Canines, avians and some more music

This may well be my last blog post of 2017.  I started on December 28 2015 and here we are, two years and 133 posts later and I’m still at it.  I’m truly amazed — really.

All in all it’s been a quiet week.  The only thing of any particular interest was the resignation of the coalition whip (chairman), David Bitan, a.k.a. Bibi’s faithful attack dog, amidst the corruption investigation against him.  Though Mr. Bitan is a key figure behind the “recommendations law”, which would prevent the police from publicizing their recommendations on indictments, thereby shielding the Prime Minister, he is being investigated by police on suspicion of fraud, breach of trust and accepting bribes while he was deputy mayor of Rishon LeTzion, none of which is unrelated to the ongoing corruption probes against Netanyahu himself.  Well, all politics are local.  The amazing thing about this little episode is that he resigned—a rare occurrence in Israeli politics.   I guess that he might have time to write about how he came to the decision if and when tried and if and when found guilty. 

Master & Rottweiler

That leaves Israeli law enforcement agencies, such as the police and the prosecution service, not to mention the press, at the mercy of another of Bibi’s loyal assault hounds, David Amsalem, a man even more menacing than the unwaveringly loyal but apparently well-liked Mr. Bitan.  Mr. Amsalem bears grudges, which he expresses at any and every opportunity.  He bears one against the “Ashkenazi elite” who he perceives as having humiliated his immigrant father decades ago; he dislikes American Jews and has a grievance against Reform and Conservative Judaism in particular; he has a resentment against the police, the prosecution service and basically anyone who doesn’t see eye to eye with him.  Nice man!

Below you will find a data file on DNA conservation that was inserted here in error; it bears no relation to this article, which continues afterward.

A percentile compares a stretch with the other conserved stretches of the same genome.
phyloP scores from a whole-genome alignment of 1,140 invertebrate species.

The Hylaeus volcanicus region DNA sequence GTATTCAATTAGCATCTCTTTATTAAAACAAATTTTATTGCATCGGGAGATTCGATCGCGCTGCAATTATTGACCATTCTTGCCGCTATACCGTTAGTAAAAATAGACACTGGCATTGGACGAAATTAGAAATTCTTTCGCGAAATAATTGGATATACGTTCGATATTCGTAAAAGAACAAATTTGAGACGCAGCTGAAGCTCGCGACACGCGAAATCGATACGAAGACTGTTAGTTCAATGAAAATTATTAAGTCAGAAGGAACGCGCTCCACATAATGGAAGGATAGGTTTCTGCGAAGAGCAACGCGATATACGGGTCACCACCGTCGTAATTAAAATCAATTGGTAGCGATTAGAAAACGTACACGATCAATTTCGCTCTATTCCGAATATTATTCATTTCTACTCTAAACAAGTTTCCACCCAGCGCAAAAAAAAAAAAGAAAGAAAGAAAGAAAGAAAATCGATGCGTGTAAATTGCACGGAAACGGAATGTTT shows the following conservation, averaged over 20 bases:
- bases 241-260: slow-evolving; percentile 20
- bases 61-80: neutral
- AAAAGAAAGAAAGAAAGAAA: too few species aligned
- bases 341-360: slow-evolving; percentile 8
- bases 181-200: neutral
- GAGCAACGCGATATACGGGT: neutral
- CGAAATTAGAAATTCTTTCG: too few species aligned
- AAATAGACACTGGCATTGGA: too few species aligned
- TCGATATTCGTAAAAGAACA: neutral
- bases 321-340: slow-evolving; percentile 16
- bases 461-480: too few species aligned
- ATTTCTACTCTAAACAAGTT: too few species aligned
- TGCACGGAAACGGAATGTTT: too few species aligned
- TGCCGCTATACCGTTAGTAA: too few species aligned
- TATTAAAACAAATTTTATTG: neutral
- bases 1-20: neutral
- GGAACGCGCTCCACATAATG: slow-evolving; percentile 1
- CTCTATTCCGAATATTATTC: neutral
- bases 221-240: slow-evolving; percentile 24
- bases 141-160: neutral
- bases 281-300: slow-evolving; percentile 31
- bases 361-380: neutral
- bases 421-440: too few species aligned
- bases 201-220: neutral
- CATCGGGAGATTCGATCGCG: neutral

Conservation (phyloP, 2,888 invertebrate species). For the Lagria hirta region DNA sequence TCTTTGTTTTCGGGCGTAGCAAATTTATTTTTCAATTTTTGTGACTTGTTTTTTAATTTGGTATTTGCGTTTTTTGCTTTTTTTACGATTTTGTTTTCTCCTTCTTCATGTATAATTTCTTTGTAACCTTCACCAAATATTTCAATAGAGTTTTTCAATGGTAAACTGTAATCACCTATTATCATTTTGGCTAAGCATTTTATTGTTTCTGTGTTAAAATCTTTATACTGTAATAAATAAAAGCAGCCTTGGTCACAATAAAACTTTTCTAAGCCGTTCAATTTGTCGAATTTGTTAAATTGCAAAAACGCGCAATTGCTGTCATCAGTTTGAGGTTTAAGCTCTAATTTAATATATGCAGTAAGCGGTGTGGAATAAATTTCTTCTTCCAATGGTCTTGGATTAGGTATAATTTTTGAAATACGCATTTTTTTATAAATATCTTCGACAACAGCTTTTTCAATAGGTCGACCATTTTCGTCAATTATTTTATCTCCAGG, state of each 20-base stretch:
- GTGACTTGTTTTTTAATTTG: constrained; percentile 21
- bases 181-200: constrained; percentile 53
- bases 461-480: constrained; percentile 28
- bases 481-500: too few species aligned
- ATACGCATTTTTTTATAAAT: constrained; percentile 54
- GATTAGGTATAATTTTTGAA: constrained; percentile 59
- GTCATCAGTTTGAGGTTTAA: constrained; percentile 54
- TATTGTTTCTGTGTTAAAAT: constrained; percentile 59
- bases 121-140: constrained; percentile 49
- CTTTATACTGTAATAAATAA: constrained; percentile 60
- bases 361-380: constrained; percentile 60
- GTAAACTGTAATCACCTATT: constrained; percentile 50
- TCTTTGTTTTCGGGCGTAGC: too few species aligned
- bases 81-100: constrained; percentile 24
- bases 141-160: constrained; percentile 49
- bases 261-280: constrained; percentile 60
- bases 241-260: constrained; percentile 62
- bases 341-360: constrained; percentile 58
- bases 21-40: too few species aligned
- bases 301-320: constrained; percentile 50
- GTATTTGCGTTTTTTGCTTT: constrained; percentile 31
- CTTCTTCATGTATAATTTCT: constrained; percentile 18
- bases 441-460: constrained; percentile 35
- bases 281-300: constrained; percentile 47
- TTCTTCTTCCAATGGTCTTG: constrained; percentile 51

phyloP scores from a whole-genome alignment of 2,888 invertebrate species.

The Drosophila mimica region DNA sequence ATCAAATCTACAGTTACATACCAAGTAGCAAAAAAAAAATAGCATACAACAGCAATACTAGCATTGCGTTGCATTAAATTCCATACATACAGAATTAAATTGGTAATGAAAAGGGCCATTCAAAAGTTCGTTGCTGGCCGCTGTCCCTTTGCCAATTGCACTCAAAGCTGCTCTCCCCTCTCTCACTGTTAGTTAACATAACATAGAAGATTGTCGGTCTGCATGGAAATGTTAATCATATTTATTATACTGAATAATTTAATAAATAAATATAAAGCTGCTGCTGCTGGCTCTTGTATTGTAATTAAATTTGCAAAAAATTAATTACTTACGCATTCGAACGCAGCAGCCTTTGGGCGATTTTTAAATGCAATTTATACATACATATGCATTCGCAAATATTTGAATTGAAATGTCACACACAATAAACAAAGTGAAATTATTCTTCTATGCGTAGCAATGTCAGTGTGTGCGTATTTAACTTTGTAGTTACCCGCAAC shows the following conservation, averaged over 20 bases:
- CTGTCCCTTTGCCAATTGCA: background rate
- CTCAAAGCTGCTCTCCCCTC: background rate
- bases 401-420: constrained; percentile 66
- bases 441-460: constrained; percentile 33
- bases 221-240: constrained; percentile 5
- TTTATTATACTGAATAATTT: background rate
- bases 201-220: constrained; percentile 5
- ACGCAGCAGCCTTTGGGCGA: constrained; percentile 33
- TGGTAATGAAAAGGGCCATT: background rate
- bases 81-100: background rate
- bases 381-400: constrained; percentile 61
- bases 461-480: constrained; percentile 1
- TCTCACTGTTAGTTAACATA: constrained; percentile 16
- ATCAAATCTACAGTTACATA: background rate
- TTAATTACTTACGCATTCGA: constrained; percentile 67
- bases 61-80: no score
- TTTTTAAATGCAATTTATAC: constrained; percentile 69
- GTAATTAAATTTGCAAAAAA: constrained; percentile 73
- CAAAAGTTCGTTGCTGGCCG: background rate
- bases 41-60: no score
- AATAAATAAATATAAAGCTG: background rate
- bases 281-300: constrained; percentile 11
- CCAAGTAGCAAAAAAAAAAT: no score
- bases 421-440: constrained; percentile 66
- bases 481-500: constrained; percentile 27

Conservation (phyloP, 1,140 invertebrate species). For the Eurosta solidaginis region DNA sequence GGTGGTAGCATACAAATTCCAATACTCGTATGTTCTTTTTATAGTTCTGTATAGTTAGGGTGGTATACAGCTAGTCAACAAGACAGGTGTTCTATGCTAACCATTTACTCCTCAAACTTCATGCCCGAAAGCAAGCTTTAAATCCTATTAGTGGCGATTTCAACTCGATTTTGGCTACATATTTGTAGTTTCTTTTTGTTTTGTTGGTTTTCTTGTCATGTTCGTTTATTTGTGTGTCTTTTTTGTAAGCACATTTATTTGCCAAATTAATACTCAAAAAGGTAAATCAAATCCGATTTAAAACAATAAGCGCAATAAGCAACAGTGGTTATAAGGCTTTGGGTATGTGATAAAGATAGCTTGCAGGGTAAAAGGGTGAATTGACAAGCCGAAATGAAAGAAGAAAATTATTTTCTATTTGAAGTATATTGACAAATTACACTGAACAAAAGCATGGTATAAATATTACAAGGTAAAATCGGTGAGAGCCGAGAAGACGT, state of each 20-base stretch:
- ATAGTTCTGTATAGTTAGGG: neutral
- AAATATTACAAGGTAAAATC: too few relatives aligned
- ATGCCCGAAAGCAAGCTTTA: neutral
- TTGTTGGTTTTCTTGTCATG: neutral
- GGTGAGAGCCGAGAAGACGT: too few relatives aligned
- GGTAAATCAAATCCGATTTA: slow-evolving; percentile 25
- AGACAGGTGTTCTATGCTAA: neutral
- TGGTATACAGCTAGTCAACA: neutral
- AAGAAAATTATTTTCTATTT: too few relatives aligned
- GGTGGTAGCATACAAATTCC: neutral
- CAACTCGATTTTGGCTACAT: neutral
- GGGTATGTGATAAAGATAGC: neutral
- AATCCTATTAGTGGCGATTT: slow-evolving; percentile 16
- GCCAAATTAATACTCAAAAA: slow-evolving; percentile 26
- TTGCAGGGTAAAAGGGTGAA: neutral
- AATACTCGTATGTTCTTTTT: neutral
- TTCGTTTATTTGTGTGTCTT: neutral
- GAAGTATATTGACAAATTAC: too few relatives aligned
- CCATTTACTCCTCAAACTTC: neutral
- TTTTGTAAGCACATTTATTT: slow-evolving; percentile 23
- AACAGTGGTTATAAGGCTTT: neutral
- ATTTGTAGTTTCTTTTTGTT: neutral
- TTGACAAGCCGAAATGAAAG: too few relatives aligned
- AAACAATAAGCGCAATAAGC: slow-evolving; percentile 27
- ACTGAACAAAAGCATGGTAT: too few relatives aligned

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These characteristics make him admirably suited to carrying out Mr. Netanyahu’s bidding and make me think that Bibi’s ability to think clearly these days is limited to little more than his own political survival.  Meanwhile, he spent an evening last week doing what he does best—casting gasoline on and then fanning the flames already alight under his loyal Likud supporters—by denigrating the police, the prosecution service, and the press, all of which are institutions essential to the maintenance of any democracy anywhere.  His paranoias concerning persecution in what he sees as the most notorious witch hunt and broadcasting of fake news in Israeli history has reached new levels.  All those victimising him, of course, are those infamous “leftists” who just rejoice in maltreating the innocent, in other words, Bibi & Co.  All this while conveniently forgetting or ignoring the fact that these “leftists” haven’t been in power for most of the past 40 years.

Anyway, enough of Israeli politics.